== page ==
Today our bishops assemble in Salt Lake City. As the modern Episcopal Church seems to believe that God has given it a new revelation, Utah seems an appropriate venue for the bishops to meet. The whole idea that God does add to the truths given in Christ Jesus, and that such additions are vouchsafed to local American assemblies of the faithful through parliamentary procedures might at least seem to have more in common with Mormonism than traditional Christianity. Granted those who believe themselves to be modern prophets of new truths prefer to anchor their vocation in John Henry Newman’s theory of the Development of Doctrine, a theory which has been described as Newman’s gift to his new Roman Catholic home. Of course Newman lived to rue his proposal when the Roman Catholic Church at the first Vatican Council decided that God had revealed that the Pope could be infallible. New revelations can be iffy things.

We had hoped that our bishops, home from the Lambeth Conference after hearing the Archbishop of Canterbury reflect on the office and vocation of a bishop, and listening to fellow bishops from across the world express their experiences and views on being an Anglican and being an Anglican bishop today, would arrive at this meeting of their House humbled and ready to respond positively to the mission of restoring the Anglican Communion to health, unity and concord. One prayed that exposure to the outside world would temper what seemed to be a determination to regard Episcopalianism as something plain different from Anglicanism, albeit ready to share in the councils of Anglicanism and to be genuinely altruistic in contributing money and talent to those parts of the Communion where MDGs are most desperately needed.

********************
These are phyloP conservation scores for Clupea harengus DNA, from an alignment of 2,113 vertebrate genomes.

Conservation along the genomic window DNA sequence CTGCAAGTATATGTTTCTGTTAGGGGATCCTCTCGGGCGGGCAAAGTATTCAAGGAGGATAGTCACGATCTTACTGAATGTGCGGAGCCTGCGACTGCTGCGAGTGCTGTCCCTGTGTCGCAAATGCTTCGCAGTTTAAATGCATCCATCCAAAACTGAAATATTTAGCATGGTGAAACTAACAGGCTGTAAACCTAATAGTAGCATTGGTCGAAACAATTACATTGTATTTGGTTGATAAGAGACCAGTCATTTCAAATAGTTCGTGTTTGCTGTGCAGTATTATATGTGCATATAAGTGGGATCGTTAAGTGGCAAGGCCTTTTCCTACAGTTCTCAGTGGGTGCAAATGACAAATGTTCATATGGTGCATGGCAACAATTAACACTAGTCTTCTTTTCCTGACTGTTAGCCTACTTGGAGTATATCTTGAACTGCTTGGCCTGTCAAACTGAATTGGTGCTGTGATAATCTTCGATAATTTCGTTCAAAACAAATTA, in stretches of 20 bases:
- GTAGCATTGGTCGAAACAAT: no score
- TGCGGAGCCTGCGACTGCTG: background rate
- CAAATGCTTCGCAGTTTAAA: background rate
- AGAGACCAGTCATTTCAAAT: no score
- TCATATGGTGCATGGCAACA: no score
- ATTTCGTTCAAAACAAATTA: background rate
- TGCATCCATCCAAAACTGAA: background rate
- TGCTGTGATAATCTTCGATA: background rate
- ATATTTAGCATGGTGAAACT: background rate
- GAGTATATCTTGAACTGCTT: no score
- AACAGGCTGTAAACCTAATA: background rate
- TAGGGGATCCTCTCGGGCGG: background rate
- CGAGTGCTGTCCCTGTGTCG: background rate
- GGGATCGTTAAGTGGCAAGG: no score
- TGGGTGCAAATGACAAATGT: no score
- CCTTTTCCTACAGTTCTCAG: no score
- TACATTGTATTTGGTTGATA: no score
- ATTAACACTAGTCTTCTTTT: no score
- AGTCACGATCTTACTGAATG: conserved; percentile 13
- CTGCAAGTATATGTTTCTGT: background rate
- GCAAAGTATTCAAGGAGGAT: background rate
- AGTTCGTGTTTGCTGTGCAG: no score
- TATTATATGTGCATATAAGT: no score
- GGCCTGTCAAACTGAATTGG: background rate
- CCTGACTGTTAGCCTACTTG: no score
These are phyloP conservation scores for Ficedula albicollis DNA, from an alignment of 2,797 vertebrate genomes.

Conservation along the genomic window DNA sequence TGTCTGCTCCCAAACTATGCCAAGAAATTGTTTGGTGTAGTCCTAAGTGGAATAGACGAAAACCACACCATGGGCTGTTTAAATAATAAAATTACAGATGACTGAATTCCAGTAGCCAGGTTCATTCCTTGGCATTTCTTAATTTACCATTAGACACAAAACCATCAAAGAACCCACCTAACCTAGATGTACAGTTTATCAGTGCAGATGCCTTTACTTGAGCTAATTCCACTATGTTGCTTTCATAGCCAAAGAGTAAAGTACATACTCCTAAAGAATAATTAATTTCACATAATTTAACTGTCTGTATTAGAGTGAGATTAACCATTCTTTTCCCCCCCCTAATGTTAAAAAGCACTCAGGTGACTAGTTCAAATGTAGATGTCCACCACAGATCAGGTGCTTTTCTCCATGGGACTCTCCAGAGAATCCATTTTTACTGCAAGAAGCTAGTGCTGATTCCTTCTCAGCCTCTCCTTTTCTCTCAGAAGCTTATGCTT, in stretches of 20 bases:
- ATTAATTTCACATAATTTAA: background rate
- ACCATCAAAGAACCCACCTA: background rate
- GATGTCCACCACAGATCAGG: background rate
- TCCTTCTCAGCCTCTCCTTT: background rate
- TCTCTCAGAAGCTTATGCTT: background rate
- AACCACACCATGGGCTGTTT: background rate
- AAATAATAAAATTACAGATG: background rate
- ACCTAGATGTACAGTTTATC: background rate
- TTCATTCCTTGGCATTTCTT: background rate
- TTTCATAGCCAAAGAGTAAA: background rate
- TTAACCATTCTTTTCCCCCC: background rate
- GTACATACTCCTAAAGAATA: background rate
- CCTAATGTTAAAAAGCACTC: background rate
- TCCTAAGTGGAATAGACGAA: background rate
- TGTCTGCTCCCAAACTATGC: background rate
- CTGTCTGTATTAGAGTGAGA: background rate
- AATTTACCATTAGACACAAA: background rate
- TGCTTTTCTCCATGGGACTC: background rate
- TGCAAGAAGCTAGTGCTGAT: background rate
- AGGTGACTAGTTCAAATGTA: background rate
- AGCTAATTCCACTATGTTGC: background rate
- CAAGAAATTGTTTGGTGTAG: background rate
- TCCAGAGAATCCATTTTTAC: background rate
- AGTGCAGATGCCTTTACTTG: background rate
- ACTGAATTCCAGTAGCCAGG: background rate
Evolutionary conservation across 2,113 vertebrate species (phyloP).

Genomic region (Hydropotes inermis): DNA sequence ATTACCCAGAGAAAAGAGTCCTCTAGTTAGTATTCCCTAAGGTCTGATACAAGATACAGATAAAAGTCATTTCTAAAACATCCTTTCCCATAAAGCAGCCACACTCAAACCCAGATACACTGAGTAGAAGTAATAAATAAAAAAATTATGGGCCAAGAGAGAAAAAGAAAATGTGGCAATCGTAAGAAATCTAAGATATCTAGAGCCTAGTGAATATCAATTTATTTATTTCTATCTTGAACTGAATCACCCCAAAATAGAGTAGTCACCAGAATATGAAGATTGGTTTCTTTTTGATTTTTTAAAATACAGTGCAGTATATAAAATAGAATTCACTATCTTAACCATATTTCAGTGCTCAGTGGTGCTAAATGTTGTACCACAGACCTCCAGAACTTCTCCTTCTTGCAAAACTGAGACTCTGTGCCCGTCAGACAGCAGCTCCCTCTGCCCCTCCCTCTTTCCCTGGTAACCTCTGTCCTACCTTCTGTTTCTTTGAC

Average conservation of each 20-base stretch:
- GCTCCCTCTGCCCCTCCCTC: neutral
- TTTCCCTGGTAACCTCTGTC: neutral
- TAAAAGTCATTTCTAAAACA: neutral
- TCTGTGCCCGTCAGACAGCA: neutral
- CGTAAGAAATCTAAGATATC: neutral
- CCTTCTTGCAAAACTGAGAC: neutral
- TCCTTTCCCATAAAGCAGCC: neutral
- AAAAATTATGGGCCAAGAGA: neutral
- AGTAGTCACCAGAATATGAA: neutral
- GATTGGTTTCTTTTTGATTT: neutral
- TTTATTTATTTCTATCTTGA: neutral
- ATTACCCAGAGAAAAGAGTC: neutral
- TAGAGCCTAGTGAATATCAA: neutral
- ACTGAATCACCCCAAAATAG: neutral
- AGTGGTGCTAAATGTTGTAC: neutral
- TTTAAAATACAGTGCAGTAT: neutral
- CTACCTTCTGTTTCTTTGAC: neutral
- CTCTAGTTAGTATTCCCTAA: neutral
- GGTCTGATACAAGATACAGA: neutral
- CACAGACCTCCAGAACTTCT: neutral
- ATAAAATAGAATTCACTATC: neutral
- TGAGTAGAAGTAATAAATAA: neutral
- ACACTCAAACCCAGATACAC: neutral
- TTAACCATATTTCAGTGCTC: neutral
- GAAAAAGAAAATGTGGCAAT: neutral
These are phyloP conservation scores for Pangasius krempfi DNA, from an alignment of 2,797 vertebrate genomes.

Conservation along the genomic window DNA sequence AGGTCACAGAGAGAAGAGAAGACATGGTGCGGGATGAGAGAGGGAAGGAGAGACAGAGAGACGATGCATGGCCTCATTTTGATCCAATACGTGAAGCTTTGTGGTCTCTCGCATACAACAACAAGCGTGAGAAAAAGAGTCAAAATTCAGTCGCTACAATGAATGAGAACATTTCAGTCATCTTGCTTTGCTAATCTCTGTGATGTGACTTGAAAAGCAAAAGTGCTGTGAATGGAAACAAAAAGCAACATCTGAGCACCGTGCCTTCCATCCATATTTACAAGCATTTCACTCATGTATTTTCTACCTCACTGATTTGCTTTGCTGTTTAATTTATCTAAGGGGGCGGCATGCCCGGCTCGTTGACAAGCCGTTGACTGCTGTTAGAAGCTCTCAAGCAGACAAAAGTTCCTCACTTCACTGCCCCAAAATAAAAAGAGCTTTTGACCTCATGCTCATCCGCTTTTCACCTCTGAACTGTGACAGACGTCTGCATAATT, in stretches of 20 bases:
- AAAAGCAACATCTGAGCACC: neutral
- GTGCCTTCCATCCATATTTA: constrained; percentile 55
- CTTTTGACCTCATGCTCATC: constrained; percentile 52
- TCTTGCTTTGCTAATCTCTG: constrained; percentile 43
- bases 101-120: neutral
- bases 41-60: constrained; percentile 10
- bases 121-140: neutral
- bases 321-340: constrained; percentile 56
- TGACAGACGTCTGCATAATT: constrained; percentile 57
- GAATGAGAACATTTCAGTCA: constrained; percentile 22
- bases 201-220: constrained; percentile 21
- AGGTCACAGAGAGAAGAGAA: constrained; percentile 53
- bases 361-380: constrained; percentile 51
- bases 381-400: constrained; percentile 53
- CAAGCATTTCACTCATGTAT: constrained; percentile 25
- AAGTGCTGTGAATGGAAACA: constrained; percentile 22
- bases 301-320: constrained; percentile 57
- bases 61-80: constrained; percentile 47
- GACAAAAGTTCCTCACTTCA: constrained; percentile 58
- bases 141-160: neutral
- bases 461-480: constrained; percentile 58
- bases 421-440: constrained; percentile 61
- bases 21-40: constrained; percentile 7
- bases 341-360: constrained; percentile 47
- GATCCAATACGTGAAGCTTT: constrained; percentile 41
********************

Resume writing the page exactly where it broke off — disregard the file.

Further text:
I believe in miracles but I doubted in my faithlessness that the bishops who have placed the theory of alternative lifestyles at the summit of their doctrinal top ten list would have been changed by the Lambeth experience. I hoped that those in the middle, who to this point have been mesmerized by fear of being regarded as bigots or allies of the extreme right would have gained confidence to demand that the church does its theology on the matter of sexuality before adopting regulations and policies which proclaim only one possible conclusion to the exercise of applying Scripture, the Tradition and Reason to the problem of human relationships.

Enter Pittsburgh. Like it or not, the Bishop of Pittsburgh represents to the liberal majority what the Bishop of New Hampshire does to the conservative minority. The poor bishop has been clothed with the mantle of intemperate disloyalty and archaic bigotry. He is the bogey man the left has used to scare the moderate and centrist constituency in TEC.

Now he is to be shot on his own quarter deck as an example to others. Once that has been done, a few more summary executions should pacify dissent and open the way for General Convention to institutionalize TEC’s schism and its emergence as the herald of a brave new world.

As I was thinking about all this, while learning to walk again, and in the context of the elections, I mused about the ironies of all this. In the secular world liberals, whose share with our liberal bishops a belief in the essential goodness of human beings, want to regulate capitalism because they realize that greed and corruption are endemic. On the other hand conservatives who take a dim view of human beings unless they are rich and in business, and espouse Calvin’s doctrine of total depravity, want to leave the market and its wealthy captains to their own devises. This odd dichotomy only succeeds in convincing me that neither side has its wits about it.

So it is in our church. The right wing believes in an ecclesiastical market economy in which clerical and lay entrepreneurs are free to do as they please, even if that includes schism and the creation of a multitude of rival entities which have unity only in their common loathing of TEC and their mistrust of any attempt by the Anglican Communion to regulate their activities.

On the other hand our ecclesiastical liberals devoutly believe in government intervention and the draconian application of Canon Law, inventively interpreted to tamp down anyone who departs from the party line, while espousing a theory of the glory of free will and equality which would make old Pelagius blush.